Hum honge qamyaab
The events of the past two weeks initially allowed the queer denizens of Mumbai to revel in their favourite pastime, wallow in the swirling mud of uncertainty. The bone of contention was the Great Mumbai Pride Parade, a genial beast that, around this time of the year, lazily stirs at the August Kranti Maidan and then slowly trundles along to the soft sands of Girgaum Chowpatty, nodding and waving at beaming curious onlookers, a festive entourage in rainbow colour, voices chiming into the air like revolutionaries firing shots with play-pistols. The vibrant cavalcade, dubbed the Queer Azaadi March (QAM), was first denied permission by Mumbai Traffic Police but now it has got the green light. So the annual gay gala is now scheduled to take place on Saturday, February 2.
The festivity that the build-up to QAM ushers in each year, is now in full swing. From late in November 2012, there has been a full itinerary of cultural events, all of them exciting stopovers on the road to Pride. Like last year, the calendar includes a flashmob and a rock concert featuring out-and-about musicians, some of who have become minor celebrities on the circuit. Earlier this month was the second edition of the self-styled Queer Games, where instead of pole-vaulting and 100m dashes, the classic lemon and spoon sprint set the pace at Juhu Beach. A feature of this year’s pre-Pride activities has been the overwhelming participation by young people. This has been partly because of the efforts of new youth-focused groups like Yaariyan and partly because we are perhaps seeing the first lot of post-377 youngsters come into their own, without the baggage of ‘criminality’ that encumbered previous generations. In December, Yaariyan organised the pink darshan, a heritage walk of sorts to places of queer significance in the city — mostly smoky bars and pick-up joints, since for the longest time, the city nightlife was the only space that embraced gay people.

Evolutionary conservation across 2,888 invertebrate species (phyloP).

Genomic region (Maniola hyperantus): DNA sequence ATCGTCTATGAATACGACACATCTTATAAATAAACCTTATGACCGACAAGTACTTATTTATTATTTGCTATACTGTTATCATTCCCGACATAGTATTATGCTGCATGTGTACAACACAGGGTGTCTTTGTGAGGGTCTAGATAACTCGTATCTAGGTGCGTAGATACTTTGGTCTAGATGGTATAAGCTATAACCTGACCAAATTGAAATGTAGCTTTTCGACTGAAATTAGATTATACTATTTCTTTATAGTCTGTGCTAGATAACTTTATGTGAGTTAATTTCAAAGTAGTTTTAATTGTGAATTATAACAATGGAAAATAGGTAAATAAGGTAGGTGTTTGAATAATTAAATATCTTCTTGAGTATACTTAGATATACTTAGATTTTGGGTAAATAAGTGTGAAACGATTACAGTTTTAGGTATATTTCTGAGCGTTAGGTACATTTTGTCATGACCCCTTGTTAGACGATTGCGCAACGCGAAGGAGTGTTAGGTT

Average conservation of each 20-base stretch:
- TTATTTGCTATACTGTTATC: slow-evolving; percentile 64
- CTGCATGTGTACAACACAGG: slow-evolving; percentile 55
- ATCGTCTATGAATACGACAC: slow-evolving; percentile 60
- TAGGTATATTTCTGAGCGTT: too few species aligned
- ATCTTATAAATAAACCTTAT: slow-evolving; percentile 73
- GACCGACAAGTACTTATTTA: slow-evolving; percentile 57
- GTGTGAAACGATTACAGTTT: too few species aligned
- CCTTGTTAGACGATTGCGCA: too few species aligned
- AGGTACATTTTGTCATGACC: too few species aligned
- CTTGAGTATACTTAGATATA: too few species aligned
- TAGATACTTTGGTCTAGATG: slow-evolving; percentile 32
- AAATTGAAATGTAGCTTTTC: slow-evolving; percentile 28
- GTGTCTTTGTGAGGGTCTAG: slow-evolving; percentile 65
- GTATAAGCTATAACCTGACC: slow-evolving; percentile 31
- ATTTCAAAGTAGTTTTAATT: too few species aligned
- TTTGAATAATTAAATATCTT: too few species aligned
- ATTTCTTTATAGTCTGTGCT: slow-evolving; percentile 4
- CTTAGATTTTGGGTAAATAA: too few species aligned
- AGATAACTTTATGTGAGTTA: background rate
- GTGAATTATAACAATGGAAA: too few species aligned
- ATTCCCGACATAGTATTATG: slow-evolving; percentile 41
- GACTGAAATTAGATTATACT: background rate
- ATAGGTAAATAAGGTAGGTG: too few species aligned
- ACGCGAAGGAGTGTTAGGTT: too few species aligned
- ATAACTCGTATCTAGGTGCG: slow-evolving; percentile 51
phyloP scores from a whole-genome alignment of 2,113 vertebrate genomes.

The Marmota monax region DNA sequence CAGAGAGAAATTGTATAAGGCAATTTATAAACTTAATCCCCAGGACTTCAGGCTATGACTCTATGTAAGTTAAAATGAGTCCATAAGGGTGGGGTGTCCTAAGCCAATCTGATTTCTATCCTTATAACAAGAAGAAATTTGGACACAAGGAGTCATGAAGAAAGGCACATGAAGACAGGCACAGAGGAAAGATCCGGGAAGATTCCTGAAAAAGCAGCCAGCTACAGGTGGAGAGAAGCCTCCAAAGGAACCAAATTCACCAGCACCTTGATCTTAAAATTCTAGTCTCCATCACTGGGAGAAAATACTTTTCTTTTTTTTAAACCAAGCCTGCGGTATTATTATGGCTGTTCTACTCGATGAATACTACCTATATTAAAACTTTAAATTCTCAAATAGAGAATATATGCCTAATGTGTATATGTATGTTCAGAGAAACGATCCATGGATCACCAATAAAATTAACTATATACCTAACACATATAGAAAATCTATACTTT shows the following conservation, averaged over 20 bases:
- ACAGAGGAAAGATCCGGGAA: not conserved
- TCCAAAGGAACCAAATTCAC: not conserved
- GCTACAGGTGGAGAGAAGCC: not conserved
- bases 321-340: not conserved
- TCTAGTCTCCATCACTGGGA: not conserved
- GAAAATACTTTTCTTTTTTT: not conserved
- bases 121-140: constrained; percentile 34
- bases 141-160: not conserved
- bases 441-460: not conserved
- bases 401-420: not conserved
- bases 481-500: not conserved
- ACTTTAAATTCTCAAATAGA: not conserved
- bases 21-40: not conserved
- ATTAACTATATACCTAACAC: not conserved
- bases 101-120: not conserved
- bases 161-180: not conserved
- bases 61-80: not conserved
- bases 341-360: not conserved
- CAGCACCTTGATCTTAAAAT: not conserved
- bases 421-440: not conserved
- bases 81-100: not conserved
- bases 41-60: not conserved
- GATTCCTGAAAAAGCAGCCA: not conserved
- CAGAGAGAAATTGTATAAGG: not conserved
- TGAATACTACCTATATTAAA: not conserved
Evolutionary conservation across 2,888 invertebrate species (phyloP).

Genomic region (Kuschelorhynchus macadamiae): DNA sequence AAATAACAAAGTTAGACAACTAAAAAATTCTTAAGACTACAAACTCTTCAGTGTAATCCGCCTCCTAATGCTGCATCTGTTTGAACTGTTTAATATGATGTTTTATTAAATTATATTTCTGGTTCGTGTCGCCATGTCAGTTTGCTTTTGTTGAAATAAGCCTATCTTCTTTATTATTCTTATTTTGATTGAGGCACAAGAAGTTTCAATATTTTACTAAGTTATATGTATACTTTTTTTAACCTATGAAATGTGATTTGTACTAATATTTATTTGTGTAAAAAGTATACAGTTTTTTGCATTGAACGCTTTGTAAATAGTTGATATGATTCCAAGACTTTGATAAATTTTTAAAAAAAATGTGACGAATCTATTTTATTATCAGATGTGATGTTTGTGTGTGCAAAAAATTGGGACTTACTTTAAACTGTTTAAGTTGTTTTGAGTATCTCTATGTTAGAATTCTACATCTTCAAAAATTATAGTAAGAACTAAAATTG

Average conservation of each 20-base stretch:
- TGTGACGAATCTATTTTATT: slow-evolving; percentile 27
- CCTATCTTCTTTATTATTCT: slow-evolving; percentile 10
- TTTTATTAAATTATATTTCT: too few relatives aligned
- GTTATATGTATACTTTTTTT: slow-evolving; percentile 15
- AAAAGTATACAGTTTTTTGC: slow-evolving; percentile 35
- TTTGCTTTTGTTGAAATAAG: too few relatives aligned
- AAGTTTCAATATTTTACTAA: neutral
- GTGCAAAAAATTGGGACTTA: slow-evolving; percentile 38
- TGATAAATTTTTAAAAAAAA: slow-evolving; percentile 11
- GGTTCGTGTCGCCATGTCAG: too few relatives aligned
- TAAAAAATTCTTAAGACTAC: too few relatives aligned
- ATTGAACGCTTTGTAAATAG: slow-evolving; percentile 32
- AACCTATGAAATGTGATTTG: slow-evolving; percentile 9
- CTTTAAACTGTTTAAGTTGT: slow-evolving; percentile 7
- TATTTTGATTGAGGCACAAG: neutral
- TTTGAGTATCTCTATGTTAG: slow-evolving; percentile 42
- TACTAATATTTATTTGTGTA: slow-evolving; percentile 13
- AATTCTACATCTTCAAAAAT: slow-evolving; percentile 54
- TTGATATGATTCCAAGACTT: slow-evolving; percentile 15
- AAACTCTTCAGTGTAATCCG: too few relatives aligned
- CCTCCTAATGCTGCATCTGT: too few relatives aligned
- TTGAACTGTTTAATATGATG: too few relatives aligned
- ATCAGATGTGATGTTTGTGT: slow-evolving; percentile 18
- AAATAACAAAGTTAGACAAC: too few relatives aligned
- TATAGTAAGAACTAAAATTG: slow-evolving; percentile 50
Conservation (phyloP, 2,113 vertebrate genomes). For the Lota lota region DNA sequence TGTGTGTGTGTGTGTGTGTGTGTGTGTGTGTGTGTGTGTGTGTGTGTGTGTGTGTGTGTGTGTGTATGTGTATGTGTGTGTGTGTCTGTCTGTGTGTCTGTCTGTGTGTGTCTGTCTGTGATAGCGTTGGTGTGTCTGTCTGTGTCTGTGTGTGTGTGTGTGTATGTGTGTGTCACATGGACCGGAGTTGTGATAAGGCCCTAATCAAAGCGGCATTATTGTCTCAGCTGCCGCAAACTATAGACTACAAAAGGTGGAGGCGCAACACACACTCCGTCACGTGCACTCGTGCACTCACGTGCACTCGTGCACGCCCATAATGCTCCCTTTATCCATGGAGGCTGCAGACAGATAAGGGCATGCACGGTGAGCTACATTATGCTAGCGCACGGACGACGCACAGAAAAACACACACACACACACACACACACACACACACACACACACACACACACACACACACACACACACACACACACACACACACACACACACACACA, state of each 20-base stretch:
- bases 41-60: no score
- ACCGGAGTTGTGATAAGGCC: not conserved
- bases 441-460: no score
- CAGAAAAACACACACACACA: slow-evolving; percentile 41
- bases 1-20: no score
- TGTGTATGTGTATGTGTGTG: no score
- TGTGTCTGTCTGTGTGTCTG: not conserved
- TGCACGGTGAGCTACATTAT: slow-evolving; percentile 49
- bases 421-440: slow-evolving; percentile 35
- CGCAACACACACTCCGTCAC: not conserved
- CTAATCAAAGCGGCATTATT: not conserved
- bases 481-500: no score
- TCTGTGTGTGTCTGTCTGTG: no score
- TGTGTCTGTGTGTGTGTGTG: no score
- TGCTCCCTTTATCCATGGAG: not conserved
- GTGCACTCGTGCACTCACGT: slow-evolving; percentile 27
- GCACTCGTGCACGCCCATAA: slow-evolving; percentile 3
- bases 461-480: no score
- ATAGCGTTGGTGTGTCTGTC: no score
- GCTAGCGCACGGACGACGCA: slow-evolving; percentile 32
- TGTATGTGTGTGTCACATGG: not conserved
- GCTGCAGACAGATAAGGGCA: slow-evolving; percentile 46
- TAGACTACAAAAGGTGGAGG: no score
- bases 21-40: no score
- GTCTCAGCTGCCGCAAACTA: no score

Much has changed. One of the most successful events was a fund-raising queer fête called the Gulabi Mela, in which the Moonshine Lounge at Juhu’s Habitat, a sleepy venue known for soporific drama rehearsals and dank air-conditioning, was suddenly transformed into a pulsating, heaving, and almost bursting at its seams, Goa-style flea market with people streaming in through a narrow portal to patronise stalls that peddled everything from cuff-links to shrink sessions to hot dogs to even a startling range of the skimpiest novelty underwear, in a stall run by a couple of enterprising straight lads who amply demonstrated how straight businesses were now acknowledging the power of the proverbial pink rupee.
Even though the space was miniature, the motivation and zeal was at its peak. Photographer Punit Reddy, who has seen the complexion of queer visibility in the city change over the years, said, “It’s great to see support pouring in from the youth. They have gone out of their way to speak out in a creative manner, and have made the awareness of equal rights fun, with tees, accessories, books — all expressing that being different is being unique and if you are gay, it’s perfectly okay.” One of the stall-owners, Inderjit Nagi, whose label Item Number creates accessories with a Bollywood twist, said, “This was a first of its kind, and quite wholesome in its approach. We sold much more than expected, but more than that there was the entertainment quotient.” Dancer Ameya Hemmady, who performed a couple of choreographed set-pieces, said, “It was nice that as an artiste I’m able to perform on a platform that allows me to be who I am, and emote from an honest place.” There was also a bookstall from the fledgling queer publishing house, Queer Ink, that was selling advance copies of its anthology, Out!, weeks before its formal launch by Nandita Das in January. With some of the contributing writers present, it provided youngsters with the opportunity to meet their role-models. Business consultant Kanishk Chaudhry was able to engage with his idol, script-writer Gazal Dhaliwal. “It was interesting to read her story of transformation in Out!, and then meeting her in person was the highlight of the evening,” he said.
QAM is a grand coming-out parade where we can announce ourselves proudly as integral members of society at large — even if people may choose not to recognise us, our existance cannot be denied. But what can also not be denied is that the community has found other ways of empowering itself — the show of strength is no more in just being able to congregate in large numbers in the public eye, but in being able to create networks and support structures within our own universe and there is something to show for that.
The writer is a playwright and frequently writes on queer issues.